Not the most obvious name on a list of outdoorsy places, Mumbai is a great destination if you enjoy sailing.

  • The Gateway of India, which is a popular draw for visitors to the city, is among the usual starting points for sailing activities here.
  • Step away from the busy streets of South Mumbai and onto a boat.
  • If you have the skills required to navigate said vessel by yourself on the high seas, you could simply hire one, or, if you prefer a more passive role in the sailing business, book a spot with one of the many operators here.
  • There are plenty of great sights right as you take off from the jetty, with the Taj Mahal Palace and the Gateway making for great backdrops.
  • If you venture a little distance away from shore on a quiet day, and if you’re lucky, you might even spot a dolphin or two.

Kheer Ganga, Himachal Pradesh

Parvati Valley in Himachal Pradesh is among one of the most popular places for visitors to the state.

  • While there’s an abundance of tourists in Kasol, the town that serves as the base for most looking to explore the region, once you start moving further upwards, the crowds thin out.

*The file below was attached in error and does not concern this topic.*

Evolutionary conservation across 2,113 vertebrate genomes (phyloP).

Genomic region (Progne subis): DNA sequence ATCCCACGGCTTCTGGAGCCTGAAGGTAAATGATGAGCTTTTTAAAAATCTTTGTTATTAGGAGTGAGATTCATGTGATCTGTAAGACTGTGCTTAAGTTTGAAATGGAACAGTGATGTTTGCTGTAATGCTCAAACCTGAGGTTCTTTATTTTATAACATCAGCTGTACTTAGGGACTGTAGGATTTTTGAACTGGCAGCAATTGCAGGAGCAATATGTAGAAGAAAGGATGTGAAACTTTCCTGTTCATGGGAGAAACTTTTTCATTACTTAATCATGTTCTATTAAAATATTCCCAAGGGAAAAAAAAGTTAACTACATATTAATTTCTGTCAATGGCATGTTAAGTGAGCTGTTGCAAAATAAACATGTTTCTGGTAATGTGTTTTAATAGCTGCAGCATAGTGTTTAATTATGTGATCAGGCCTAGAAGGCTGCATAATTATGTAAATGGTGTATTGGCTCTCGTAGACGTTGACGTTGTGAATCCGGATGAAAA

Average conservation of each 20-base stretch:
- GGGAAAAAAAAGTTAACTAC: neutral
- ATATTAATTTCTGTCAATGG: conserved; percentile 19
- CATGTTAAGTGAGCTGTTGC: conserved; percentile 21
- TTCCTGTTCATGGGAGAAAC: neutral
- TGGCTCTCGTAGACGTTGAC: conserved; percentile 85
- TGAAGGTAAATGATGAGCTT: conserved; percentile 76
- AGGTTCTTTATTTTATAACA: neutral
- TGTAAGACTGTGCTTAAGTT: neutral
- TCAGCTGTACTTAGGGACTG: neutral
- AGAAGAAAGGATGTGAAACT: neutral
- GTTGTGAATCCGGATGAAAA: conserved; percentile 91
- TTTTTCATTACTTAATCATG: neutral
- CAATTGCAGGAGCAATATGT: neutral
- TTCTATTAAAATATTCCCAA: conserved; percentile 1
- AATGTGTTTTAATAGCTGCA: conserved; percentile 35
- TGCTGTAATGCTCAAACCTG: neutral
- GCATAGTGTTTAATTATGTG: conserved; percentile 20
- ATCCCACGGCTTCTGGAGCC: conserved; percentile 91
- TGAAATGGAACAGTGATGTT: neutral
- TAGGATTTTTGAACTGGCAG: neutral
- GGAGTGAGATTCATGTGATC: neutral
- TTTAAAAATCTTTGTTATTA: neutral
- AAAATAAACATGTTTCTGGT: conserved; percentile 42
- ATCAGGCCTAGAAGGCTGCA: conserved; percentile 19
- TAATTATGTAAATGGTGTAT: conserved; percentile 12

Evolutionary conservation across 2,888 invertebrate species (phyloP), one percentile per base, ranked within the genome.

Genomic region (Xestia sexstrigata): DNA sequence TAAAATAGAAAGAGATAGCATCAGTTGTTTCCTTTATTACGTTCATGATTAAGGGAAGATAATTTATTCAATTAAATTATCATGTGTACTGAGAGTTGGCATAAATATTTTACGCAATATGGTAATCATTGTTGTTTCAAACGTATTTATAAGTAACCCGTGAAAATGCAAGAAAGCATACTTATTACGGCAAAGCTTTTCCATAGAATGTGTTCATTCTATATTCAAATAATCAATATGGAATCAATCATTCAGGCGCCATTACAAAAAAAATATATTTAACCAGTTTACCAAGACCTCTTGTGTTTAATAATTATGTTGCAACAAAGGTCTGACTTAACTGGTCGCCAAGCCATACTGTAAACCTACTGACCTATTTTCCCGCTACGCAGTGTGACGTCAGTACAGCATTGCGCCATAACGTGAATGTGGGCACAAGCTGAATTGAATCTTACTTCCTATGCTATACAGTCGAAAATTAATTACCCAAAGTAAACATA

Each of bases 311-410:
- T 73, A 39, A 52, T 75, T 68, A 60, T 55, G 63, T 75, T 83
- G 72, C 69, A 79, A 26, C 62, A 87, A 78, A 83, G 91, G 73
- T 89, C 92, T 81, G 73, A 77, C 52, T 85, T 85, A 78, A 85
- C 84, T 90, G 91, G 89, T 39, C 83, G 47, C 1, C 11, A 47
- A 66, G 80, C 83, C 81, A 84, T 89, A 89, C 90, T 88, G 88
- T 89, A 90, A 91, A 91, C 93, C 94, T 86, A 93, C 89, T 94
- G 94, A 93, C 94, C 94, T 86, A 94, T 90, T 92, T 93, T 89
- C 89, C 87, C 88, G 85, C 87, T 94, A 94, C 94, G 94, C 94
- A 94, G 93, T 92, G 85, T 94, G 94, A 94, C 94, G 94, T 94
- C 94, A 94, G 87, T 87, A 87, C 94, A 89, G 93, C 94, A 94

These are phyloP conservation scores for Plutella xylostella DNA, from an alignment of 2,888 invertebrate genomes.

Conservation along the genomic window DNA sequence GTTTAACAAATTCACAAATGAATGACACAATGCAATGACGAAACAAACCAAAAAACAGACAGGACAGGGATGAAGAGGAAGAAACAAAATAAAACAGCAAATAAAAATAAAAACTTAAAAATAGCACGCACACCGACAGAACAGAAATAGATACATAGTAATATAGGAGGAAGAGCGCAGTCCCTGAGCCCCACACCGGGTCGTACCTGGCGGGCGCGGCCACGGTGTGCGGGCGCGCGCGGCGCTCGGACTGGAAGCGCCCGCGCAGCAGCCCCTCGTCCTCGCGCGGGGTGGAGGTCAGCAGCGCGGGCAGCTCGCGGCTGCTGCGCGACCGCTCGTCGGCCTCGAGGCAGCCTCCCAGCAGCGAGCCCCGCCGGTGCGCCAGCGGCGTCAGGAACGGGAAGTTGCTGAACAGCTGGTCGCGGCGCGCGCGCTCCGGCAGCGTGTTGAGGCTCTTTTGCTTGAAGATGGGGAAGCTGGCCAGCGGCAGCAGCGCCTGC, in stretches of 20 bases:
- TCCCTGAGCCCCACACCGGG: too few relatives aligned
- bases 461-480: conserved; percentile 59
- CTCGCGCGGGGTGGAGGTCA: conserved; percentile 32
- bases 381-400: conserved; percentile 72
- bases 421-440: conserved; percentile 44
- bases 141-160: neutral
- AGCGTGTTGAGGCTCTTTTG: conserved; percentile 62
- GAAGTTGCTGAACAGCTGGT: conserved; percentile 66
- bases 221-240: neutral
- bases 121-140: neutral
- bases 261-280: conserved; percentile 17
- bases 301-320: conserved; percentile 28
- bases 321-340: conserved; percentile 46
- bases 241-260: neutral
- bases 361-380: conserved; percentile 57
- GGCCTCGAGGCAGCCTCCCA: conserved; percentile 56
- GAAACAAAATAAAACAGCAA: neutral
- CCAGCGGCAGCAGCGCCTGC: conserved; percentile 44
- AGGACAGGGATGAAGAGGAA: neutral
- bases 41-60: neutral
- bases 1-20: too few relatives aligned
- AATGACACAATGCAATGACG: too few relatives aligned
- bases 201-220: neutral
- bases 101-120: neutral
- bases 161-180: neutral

• Once you’re past Manikaran, which is a big draw for the faithful, it gets a lot quieter.
  • Kheer Ganga is a little village near the summit of a mountain and the hike up to it takes a few hours from the closest motorable road.
  • The trail is beautiful, with views of little villages, shy locals herding cattle and sheep, and over the Parvati River.
  • There’s a spring at the top, with a few makeshift restaurants and amazing views of the surrounding mountainscapes which top in the great Indian outdoors.
  • It’s not a very difficult trek, however, you’d do well to pack light and engage a local guide. There are some options to stay overnight, but be prepared to rough it out.

Kozhikode, Kerala


From the snake boat races to the recently-introduced kayak festival, fans of watersports will have heard of the different water-related activities in God’s Own Country.

  • And, while we’ll leave snake boat racing to the professionals, kayaking is a leisure activity that is picking up in India.
  • The Chaliyar River, which is the longest in Kerala, is ideal for beginners.
  • It’s also perfect for budding enthusiasts with a love for spending hours on the water, watching life as it goes by on the banks of the river.